Williams of the Paradise


Almost forty years after the release of Phantom of the Paradise, the music of Paul Williams is experiencing a bit of a revival.  His most famous song, “The Rainbow Connection”, appeared in the latest Muppet Movie, and up-and-coming artists like the Alkaline Trio and Rachel Yamagata covered his tunes on The Green Album, a tribute to the Muppets.  Fans of the visionary French robotic duo Daft Punk have heard his disembodied voice on their latest album, Random Access Memories.  Even one-man corn syrup factory Jason Mraz paid tribute to the songsmith in an event hosted by ASCAP.  Still Alive, a highly personal documentary about Williams’ showbiz career and his work as a substance abuse counselor, opened to great acclaim in NYC and LA earlier this year. 

Arguably, Williams had been hiding in plain sight since the end of the 1970s.  His albums languished out of print, the songs he’d written for other artists were relegated to soft rock stations, and the TV shows on which he’d maintained a high profile (in various senses of the word) had fallen out of fashion.  His most prominent attempt at regaining a high profile was the notorious, underrated flop Ishtar.  In addition to voiceover acting, frequent broadcasts of the 1974 feature Phantom of the Paradise kept Williams on the pop cultural radar after his moment in the sun had seemingly ended.

Paul Williams had become a bona-fide celebrity prior to the film’s release.  Tiny Tim’s recording of “Fill Your Heart”, a song Williams co-wrote with Biff Rose, had earned him a publishing deal with Warner Brothers and the attention of David Bowie, who covered the song on his breakthrough album Hunky Dory.  Richard Carpenter commissioned Williams to expand a commercial jingle he’d written for Crocker National Bank into a full song; the resulting track, “We’ve Only Just Begun”, opened the Carpenters’ second album, Close to You.  After first making his name in live theatre, Williams put his acting background to good use with his appearances in Watermelon Man and Battle for the Planet of the Apes.  However, his involvement with Phantom of the Paradise predates the work for which he became known.

The inspiration for Phantom of the Paradise came to Brian De Palma in 1969, when he heard a Beatles song repurposed as elevator music.  A few years later, when the director had started courting investors, he met Paul Williams through a mutual friend at Williams’ record label.  De Palma had initially hired Williams to write songs for the movie, but working with Williams had inspired the director to cast him in a leading role.  According to the Swan Archives website, Williams rebuffed De Palma’s original suggestion to cast him as Winslow Leach because the singer thought he wasn’t “scary enough”.  When the cameras finally rolled, he instead assumed the role of the Faustian impresario Swan.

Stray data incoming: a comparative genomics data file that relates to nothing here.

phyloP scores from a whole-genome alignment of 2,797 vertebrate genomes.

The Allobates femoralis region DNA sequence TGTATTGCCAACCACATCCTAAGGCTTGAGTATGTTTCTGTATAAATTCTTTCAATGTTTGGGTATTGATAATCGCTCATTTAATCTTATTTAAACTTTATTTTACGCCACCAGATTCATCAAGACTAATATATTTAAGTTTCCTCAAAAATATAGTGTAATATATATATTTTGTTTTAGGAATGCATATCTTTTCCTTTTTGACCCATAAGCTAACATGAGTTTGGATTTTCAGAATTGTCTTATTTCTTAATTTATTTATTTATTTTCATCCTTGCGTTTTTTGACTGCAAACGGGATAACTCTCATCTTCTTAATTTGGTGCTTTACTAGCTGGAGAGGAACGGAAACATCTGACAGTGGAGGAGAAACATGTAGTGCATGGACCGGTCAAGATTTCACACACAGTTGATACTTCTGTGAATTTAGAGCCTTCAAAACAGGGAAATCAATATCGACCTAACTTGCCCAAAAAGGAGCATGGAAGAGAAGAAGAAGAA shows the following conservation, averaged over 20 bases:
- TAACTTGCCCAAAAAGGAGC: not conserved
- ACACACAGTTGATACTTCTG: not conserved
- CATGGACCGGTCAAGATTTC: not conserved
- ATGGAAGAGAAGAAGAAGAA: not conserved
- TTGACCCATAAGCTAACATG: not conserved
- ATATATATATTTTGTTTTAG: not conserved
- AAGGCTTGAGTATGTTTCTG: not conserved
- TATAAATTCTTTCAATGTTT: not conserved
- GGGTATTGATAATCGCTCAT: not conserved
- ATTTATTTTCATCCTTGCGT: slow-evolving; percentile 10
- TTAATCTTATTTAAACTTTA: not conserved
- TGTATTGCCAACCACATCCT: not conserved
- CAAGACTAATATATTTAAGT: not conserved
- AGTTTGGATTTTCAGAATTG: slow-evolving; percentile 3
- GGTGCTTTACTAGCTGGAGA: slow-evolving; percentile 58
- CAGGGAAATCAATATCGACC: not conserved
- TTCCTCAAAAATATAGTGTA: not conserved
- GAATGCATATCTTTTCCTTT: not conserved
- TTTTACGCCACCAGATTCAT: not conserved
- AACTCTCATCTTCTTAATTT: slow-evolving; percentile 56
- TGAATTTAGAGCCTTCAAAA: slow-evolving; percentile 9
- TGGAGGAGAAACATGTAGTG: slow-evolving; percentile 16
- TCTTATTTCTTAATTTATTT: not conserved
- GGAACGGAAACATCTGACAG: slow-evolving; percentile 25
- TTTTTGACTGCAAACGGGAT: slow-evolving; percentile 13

Williams’ portrayal of the omnipotent and mysterious Swan plays against many of his strengths.  Though he fell into the faddish androgyny of the glam rock era, he looked more like Milo Bloom than Aladdin Sane.  Throw in his appearances on Carson and afternoon chat shows, and you have a teen idol you could take home to Mom.  However, his understated performance as Swan played with his cuddly image in a fascinating way.  He delivered some shocking lines of dialogue with a light touch, and he moved through the set of the Paradise with the authority of someone who owned the place.  Williams’ performance had such a confidence that Swan’s ascendance seemed not only plausible, but inevitable.

The songs he wrote for the soundtrack showed a wide range of talent – not surprising for someone who had written for both Anne Murray and Three Dog Night.  Phoenix’s poignant ballad “Old Souls” could have been a hit for a smooth-voiced yacht rock chanteuse, and songs like “Goodbye, Eddie, Goodbye” and “Upholstery” showed Williams’ acuity in writing with distinctive artists in mind.  The songs that work the best, however, are those in which Williams allows his id to come out and play.  “The Hell of It”, the movie’s catchy coda, piles nasty comebacks in triple time to a melody that all but dares you not to sing and dance along.  The over-the-top lyrics (“good for nothing, bad in bed/nobody likes you, you’re better off dead”) sound even more satisfying in contrast with the sugar-sweet melody.

Although Phantom of the Paradise didn’t reach a wide audience on its original release, it eventually attracted a cadre of fans (in such glamorous locales as Paris, Rome, and…Winnipeg) that made the film a cult hit.  With Paul Williams’ career getting a second wind, there’s talk of a reincarnation of the film.  At a recent event at the Museum of the Moving Image, Williams spoke to that possibility.  “So many times, before I die, now I’m not hoping that I’ll know how many years I’ll be able to tag onto my time right now, but I would like to think that before I hit room temperature, I’ll get to see this on stage.”

Chelsea Spear Written by: